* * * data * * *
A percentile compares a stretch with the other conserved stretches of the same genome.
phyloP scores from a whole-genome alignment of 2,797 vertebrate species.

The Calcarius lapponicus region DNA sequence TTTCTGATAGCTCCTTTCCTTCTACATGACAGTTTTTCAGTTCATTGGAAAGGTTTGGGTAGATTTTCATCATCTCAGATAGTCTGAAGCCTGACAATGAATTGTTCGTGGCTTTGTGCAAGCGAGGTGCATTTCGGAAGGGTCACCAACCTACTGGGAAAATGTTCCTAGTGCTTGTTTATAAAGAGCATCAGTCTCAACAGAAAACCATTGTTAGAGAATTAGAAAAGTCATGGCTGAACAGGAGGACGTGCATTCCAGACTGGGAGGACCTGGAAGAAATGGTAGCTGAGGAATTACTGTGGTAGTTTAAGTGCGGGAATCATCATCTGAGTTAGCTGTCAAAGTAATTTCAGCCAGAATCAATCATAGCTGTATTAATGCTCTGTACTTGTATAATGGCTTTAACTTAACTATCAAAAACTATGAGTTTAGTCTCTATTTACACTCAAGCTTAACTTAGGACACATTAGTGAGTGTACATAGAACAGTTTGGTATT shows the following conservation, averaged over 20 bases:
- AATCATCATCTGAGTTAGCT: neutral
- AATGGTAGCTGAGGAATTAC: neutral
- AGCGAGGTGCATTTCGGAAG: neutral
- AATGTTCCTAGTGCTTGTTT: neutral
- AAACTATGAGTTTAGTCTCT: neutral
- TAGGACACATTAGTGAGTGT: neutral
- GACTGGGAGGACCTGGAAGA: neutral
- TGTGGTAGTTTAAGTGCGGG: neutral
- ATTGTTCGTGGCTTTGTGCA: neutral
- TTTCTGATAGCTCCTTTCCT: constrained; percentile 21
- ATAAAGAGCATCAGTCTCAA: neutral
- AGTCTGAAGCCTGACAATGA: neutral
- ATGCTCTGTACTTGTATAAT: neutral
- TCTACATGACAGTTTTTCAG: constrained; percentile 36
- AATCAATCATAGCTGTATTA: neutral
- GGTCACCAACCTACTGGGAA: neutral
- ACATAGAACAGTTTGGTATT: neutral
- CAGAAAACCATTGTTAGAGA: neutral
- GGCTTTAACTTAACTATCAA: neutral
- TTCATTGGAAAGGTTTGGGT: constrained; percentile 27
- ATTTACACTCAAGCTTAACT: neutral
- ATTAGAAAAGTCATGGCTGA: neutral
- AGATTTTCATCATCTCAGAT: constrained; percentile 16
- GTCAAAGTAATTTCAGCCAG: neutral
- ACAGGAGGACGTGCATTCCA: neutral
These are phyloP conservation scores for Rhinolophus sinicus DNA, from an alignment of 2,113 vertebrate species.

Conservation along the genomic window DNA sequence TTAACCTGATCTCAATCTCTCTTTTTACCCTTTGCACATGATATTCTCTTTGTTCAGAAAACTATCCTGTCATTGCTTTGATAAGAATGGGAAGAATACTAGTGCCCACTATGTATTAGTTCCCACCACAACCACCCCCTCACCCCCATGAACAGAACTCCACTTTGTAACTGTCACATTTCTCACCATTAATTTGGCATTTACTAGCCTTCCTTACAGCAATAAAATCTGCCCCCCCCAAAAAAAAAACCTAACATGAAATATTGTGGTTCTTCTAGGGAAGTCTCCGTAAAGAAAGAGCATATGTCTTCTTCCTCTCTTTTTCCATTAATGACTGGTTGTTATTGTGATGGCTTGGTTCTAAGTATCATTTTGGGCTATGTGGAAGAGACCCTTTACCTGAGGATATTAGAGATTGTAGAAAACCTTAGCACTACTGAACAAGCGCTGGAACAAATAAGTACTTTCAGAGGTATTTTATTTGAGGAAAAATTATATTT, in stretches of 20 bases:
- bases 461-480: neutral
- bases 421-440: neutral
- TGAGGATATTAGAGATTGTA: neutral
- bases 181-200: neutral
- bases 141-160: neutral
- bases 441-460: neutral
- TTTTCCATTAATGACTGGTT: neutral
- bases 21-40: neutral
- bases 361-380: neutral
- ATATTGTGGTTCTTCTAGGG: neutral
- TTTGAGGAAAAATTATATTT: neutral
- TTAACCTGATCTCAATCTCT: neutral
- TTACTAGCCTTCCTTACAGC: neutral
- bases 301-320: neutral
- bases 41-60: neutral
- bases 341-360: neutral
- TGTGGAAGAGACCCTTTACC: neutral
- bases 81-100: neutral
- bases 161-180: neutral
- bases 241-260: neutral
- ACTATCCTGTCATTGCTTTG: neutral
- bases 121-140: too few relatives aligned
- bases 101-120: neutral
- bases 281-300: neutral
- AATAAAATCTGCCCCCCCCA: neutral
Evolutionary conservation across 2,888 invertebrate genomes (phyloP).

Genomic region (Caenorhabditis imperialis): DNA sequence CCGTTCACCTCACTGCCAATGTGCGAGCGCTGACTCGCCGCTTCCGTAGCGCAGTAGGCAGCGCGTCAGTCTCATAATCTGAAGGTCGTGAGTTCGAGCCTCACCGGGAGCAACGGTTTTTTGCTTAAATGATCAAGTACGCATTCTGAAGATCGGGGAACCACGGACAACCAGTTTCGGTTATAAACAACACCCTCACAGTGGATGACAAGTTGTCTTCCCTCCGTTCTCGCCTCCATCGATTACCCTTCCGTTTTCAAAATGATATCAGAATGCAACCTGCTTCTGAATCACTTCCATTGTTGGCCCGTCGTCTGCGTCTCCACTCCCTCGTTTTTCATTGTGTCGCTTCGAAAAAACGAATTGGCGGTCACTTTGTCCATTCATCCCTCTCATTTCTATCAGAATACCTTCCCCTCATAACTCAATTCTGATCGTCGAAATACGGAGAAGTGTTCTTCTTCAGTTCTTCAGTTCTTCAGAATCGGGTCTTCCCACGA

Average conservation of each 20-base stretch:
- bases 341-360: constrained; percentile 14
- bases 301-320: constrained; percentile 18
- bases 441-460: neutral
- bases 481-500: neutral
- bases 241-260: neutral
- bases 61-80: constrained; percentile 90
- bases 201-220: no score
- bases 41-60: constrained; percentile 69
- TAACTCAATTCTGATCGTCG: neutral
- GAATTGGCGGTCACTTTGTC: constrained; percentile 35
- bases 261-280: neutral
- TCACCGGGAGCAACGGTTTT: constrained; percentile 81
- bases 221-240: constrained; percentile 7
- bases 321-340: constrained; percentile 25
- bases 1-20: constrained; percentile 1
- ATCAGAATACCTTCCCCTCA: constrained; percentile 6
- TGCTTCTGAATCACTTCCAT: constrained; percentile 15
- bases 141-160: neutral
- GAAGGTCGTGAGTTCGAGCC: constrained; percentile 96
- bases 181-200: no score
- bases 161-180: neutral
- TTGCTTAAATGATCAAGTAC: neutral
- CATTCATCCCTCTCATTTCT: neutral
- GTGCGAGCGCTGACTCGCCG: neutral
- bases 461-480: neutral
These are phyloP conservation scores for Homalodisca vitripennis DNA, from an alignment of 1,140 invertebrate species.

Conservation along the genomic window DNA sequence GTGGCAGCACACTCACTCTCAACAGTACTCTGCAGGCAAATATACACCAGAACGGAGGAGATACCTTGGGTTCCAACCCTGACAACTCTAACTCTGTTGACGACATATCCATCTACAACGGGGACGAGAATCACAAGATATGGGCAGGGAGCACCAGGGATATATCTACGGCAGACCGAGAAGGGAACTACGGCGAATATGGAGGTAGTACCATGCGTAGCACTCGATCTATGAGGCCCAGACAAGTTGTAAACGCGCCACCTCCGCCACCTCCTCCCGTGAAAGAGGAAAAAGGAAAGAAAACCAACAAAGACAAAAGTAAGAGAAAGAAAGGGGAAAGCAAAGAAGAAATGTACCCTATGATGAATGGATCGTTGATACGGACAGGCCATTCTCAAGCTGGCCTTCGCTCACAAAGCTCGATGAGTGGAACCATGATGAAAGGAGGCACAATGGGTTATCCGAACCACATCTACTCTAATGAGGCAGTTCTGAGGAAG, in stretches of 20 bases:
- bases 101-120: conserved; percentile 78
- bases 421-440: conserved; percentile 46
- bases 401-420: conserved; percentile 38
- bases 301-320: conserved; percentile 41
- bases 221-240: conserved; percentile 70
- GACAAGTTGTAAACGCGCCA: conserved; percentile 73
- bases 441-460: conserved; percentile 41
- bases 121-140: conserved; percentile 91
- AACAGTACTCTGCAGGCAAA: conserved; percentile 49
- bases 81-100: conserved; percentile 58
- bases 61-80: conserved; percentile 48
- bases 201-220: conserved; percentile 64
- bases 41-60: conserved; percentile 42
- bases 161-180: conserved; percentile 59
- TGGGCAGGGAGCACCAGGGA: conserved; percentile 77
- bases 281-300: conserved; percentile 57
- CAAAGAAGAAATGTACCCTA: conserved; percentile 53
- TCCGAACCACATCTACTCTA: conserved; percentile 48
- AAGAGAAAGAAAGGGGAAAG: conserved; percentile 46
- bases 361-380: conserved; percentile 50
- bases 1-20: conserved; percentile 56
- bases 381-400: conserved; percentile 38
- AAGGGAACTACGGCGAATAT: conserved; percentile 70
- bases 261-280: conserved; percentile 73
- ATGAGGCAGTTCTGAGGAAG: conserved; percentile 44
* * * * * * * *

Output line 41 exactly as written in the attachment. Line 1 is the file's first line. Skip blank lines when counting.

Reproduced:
- TTTGAGGAAAAATTATATTT: neutral